Sloppy though Margolies is, he does bring up an important issue. Architecture is a form of communication, and the image it presents, whether flat-roofed glass skyscrapers or high-pitched roofed, half-timbered houses, communicates a meaning. The American acceptance of modernism in the 20th century, especially the extremely reductivist abstract machine image style, bom in Europe and imported here in the late 1920’s and the 1930’s, and the dominant image until very recently of most capital “A” architecture is the theme of Tom Wolfe’s From Bauhaus to Our House. The Wolfe book has caused a considerable furor in architectural circles for this reason: Wolfe castigates almost all of the “stars” of the architectural establishment as either dupes or scoundrels engaged in a conspiracy to foist upon the American public an alien architecture full of intellectual pretension but with little comfort or visual appeal. Tom Wolfe can be easily dismissed. He is neither an architect nor a serious architectural critic or historian; rather he is a “pop” journalist, fun to read as he punctures pretensions, fun, that is, as long as he doesn’t step too close to you with his pin. Nevertheless, Wolfe is an intelligent man with impeccable scholarly credentials, and there is a certain truth, though overstated, in what he says. The “colonial complex” of Americans led to the adoption of European architectural images created by Mies van der Rohe, Walter Gropius, and Le Corbusier in the 1920’s as a response to specific social, political, and aesthetic conditions. The result was the submergence of a rich American strain and the simplification of architecture to clean, spartan surfaces. American excess, the “Christmas-tree ornaments” on top of the Empire State and Chrysler buildings in New York became passe, condemned as of no value. Frank Lloyd Wright, who is perhaps the only truly great and original American architect, and who paradoxically influenced some of the Europeans, was never accepted by pretentious American intellectual architects. Along with Wright, there were other American originals: Edward Durell Stone, Eero Saarinen, Bruce Goff, and Herb Greene who “actually catered to the Hog-stomping Baroque exuberance of American civilization.” Wolfe overstates the actual facts; all of these men were eminently successful and certainly much admired at one time, though they have remained outside the intellectually controlled “compound.”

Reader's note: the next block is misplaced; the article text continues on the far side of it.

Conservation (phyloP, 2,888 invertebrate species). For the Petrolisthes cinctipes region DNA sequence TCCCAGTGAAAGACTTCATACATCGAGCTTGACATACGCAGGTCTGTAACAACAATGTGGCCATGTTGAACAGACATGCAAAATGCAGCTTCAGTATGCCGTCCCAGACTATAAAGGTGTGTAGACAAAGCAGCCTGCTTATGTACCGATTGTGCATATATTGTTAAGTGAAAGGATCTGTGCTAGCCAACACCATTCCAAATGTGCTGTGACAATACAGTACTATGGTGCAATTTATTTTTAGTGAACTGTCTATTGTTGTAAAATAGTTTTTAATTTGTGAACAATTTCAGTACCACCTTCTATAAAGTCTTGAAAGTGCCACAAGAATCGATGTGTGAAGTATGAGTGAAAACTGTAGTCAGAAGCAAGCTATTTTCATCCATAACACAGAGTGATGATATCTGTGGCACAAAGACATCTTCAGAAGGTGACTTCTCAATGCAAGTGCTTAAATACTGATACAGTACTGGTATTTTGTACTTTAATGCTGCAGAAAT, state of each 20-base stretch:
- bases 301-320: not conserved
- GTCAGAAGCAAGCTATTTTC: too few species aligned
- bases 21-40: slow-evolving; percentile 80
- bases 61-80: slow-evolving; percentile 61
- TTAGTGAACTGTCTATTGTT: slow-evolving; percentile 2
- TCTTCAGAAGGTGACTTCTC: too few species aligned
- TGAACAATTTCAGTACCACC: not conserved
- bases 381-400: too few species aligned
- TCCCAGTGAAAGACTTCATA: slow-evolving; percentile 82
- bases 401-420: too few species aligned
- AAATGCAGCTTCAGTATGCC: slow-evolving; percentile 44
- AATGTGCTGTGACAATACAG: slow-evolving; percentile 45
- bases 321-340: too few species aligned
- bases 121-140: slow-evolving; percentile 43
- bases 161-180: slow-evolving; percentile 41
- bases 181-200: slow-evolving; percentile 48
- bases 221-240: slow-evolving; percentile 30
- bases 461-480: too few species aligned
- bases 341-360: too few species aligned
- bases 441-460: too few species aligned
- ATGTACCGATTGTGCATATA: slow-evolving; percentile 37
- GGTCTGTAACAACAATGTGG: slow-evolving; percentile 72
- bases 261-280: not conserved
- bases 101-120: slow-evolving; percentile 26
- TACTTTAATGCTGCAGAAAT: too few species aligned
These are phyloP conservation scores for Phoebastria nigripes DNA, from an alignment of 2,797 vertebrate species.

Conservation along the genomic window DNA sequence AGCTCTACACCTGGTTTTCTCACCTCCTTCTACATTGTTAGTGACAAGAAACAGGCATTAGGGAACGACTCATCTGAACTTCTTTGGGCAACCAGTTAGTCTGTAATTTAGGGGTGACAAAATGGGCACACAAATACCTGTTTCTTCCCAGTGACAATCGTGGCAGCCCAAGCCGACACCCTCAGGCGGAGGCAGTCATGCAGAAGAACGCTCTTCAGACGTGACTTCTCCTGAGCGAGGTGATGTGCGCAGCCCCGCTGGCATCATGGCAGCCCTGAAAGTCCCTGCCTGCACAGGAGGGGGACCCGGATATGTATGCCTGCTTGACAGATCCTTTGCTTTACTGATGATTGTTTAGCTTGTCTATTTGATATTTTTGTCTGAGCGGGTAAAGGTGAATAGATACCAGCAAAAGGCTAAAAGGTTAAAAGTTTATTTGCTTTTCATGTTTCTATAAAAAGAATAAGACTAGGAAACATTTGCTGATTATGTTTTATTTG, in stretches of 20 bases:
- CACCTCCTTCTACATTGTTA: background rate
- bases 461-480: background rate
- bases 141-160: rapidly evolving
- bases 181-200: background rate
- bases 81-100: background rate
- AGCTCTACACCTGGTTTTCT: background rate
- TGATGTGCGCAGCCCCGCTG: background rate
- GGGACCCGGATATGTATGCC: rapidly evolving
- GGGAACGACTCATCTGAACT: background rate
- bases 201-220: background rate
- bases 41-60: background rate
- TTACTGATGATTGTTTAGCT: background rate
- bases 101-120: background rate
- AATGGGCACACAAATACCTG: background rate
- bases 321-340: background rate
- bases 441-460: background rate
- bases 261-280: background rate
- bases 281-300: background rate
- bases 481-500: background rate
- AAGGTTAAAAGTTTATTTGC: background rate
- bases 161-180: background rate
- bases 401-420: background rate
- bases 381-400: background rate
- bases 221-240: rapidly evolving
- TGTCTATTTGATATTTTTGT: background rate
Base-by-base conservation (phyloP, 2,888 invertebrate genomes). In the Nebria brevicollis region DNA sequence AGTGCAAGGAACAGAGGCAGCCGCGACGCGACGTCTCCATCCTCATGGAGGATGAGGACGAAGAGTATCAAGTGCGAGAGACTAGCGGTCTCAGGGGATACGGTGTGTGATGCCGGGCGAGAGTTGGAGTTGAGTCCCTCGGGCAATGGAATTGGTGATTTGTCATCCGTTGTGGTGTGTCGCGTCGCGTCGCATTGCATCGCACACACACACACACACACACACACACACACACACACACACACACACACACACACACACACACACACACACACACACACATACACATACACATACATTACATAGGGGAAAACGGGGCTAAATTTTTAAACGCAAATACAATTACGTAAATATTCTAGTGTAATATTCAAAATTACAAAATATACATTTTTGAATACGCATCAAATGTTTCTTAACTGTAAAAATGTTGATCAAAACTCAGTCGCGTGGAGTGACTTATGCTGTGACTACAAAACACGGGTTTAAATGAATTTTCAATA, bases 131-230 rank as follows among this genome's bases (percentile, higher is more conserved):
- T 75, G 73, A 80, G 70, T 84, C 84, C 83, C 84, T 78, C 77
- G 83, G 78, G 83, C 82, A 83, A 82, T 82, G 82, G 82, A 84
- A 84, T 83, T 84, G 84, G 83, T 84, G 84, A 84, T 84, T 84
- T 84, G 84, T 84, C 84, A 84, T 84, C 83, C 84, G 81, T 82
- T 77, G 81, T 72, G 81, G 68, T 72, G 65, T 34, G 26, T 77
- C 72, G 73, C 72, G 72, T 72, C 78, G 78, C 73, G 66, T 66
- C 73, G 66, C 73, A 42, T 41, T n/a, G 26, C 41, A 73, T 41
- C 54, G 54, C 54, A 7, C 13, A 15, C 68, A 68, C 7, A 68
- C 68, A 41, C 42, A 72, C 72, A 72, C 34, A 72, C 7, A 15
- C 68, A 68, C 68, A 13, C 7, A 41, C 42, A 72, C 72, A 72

The current group of younger architects, who have been called “post-Modernist,” meaning they are questioning some of the reductivist thinking of their fathers and attempting to reinsert a visual language of history, excess, and ornament, offer little hope to Wolfe. Robert Venturi’s Complexity and Contradiction, first published in 1966 and seen by many as a significant break with orthodox modernism, engaged in the same intellectual pretensions as Gropius or Le Corbusier back in the 1920’s. And again Wolfe has a point. The only way to make a reputation, to be heard, is to be outrageous, and back in 1966 Venturi’s “Main Street Is Almost All Right” or “Learning from Las Vegas” was extreme. Yet the change has occurred: The Bauhaus is dead, Long live Las Vegas.

The question of what is really American preoccupies all three of these books, and unfortunately, the only one who really makes a strong claim for an answer is Mr. Margolies. Wolfe clearly doesn’t present any solution. Whiffen and Koeper just record what has been done; they accept it all. Architecture can inspire; it can mean more than simple function; it can be an art. The question is, especially for one writing from Mr. Jefferson’s University, what has the last 50 years of American architecture meant? What is the American consciousness as expressed in the most public of all the arts? And the answer can be very depressing.


This question is for testing whether or not you are a human visitor and to prevent automated spam submissions.

Recommended Reading